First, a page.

Hopefully for many of you, Friday marks the end of the working week. Our division of days into weeks is actually rather arbitrary, and stems from the Babylonians, about 4,000 years ago who believed our solar system contained seven planets and set things up that way. The arrangement of weeks as comprising seven days was then spread through the world and history from the Egyptians to the Romans so by 2018 it’s unimaginable for the world to be any other way. The weekend is a bit more novel of a concept, this fantastic Atlantic article marks that the first reference to a weekend was in England in 1879. Judeo-Christian religions practiced a “day of rest” but that is hardly a true “week end.” At first, Saturdays were just half-days for workers, perhaps to encourage them to get their less restful pursuits out of the way so they could attend church properly on Sundays. Fast forward to the twentieth century, in order to mitigate and prevent increasing unemployment during the Great Depression, many factories instituted a five day work week, which has since become the standard in most work places.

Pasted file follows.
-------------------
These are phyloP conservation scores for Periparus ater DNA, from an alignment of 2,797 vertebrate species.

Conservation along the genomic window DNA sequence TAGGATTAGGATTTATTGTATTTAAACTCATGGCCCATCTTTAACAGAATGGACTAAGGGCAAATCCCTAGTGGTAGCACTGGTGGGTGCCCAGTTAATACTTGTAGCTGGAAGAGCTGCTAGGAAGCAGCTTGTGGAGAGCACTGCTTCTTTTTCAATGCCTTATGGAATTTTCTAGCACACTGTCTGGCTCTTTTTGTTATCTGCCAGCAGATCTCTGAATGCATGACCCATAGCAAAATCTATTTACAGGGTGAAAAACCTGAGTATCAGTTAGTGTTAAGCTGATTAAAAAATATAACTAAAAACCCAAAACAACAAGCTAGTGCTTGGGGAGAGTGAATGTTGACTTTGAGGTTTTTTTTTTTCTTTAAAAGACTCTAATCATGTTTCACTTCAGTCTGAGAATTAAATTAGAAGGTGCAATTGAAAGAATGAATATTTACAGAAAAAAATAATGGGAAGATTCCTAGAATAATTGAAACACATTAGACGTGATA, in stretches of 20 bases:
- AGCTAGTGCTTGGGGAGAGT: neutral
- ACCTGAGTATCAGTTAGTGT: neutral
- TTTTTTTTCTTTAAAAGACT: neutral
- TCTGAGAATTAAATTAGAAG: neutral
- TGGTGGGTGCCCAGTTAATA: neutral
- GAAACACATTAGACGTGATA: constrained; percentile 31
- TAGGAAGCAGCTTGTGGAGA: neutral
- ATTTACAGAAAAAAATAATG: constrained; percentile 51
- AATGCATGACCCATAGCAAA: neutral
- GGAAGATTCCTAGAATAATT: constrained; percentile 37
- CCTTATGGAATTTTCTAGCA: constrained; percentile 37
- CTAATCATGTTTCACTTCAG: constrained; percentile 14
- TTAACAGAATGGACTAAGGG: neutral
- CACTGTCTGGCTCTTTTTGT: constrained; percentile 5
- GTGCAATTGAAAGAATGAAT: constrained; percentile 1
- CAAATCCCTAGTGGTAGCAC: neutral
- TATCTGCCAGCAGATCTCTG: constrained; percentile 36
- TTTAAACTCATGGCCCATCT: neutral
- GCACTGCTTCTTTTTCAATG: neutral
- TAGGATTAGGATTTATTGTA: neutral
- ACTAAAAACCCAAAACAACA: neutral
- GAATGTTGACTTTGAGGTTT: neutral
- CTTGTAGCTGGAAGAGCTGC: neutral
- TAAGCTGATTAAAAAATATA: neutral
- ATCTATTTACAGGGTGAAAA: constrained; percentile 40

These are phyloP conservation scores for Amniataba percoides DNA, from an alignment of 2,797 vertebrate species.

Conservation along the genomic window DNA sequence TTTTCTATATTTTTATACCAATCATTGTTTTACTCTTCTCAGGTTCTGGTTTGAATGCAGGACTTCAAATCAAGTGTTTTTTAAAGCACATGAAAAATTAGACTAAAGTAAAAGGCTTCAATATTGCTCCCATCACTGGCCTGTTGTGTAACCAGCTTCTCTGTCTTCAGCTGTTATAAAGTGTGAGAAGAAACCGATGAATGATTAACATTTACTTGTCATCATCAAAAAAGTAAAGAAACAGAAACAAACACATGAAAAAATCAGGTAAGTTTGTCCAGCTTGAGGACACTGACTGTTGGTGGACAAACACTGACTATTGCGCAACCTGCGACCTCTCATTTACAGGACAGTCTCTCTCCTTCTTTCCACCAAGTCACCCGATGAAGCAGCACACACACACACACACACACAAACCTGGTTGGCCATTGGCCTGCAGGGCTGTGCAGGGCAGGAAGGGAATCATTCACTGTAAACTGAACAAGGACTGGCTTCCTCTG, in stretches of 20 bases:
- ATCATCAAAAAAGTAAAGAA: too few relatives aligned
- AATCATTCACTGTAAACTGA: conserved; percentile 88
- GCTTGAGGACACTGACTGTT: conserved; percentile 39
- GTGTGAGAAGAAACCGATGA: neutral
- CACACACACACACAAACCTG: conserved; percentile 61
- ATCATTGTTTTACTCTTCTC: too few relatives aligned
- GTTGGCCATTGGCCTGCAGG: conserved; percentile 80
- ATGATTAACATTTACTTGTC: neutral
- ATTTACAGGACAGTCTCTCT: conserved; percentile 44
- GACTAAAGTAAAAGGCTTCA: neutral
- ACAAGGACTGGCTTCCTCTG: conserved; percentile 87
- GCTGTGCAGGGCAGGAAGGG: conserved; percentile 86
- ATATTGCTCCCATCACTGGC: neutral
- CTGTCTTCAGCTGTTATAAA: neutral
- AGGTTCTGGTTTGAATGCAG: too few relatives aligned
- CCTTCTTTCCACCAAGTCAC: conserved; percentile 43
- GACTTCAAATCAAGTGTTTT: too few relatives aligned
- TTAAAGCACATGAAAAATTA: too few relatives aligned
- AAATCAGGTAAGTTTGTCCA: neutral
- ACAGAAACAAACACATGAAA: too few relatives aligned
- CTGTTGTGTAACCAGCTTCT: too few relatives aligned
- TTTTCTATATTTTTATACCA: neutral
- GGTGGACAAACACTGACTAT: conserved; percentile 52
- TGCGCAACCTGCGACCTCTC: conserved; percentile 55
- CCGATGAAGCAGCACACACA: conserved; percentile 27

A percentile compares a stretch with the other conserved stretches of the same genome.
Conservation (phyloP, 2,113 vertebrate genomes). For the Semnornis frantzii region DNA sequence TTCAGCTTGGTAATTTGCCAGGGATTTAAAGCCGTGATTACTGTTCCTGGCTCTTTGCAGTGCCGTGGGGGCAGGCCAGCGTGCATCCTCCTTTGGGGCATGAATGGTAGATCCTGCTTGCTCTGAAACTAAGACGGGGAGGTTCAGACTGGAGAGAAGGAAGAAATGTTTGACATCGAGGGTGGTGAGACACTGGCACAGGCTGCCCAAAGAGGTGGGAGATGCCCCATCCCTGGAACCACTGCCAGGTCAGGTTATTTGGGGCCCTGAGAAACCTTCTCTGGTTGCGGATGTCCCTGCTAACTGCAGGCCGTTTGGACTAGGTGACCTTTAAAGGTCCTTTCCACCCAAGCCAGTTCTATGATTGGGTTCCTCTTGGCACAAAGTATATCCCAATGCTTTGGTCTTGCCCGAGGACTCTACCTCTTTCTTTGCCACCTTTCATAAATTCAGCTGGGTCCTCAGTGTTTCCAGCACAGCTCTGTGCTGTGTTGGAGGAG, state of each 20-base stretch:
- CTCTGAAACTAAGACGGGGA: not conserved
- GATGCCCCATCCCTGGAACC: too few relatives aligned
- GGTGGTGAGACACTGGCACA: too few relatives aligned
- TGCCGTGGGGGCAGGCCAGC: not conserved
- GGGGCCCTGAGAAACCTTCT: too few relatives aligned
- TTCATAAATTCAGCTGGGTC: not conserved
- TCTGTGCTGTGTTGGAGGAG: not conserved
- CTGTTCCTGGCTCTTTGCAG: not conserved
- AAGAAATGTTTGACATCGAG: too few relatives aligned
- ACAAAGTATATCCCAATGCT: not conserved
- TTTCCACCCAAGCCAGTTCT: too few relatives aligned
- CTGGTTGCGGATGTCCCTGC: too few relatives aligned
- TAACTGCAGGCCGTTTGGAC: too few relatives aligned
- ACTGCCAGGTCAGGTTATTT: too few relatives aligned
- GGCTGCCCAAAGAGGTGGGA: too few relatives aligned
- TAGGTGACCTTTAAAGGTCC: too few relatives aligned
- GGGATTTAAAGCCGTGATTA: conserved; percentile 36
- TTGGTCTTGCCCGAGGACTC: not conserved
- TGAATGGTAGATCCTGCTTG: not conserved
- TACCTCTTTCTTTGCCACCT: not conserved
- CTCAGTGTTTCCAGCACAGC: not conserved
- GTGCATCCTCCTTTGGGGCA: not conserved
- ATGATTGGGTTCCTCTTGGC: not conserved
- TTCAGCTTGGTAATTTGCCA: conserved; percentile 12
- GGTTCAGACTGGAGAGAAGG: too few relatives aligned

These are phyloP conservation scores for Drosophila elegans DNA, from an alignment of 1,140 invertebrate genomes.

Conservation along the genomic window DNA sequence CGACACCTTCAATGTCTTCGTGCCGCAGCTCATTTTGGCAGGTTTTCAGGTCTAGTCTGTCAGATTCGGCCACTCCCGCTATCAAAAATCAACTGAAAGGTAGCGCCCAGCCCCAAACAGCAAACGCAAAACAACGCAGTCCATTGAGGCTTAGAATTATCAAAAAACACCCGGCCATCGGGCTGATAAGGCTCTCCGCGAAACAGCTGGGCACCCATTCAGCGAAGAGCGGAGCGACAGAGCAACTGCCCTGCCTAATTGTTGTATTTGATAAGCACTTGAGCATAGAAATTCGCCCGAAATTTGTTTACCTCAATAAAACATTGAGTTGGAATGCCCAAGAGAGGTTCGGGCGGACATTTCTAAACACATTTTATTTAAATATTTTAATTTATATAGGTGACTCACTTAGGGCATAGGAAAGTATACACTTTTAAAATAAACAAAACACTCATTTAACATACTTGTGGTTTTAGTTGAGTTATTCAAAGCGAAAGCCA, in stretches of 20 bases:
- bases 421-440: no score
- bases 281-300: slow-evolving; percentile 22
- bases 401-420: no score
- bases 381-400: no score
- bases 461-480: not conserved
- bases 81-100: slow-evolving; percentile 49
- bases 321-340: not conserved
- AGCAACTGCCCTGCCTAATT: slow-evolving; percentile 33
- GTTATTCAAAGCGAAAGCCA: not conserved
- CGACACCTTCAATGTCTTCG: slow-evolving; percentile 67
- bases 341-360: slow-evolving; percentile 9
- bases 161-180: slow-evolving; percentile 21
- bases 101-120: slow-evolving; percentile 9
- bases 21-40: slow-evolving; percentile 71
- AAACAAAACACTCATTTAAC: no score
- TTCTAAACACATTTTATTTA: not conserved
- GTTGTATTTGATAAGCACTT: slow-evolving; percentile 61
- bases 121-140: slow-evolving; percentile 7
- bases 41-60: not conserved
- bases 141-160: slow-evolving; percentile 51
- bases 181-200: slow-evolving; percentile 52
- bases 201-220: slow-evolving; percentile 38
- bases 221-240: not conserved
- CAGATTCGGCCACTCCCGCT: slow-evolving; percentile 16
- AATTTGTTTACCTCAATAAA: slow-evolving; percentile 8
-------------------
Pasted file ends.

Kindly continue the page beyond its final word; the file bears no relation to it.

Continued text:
However, now there is growing evidence that supports a four day work week. Long gone are the days of factory and industrial work, and perhaps people are more productive working four days and not working three days than the current model. In 1930, John Maynard-Keynes even speculated (or fantasized?) about how workers of the future would only need to work fifteen hours a week! However your work week is configured, I hope you break is full of fun and relaxation.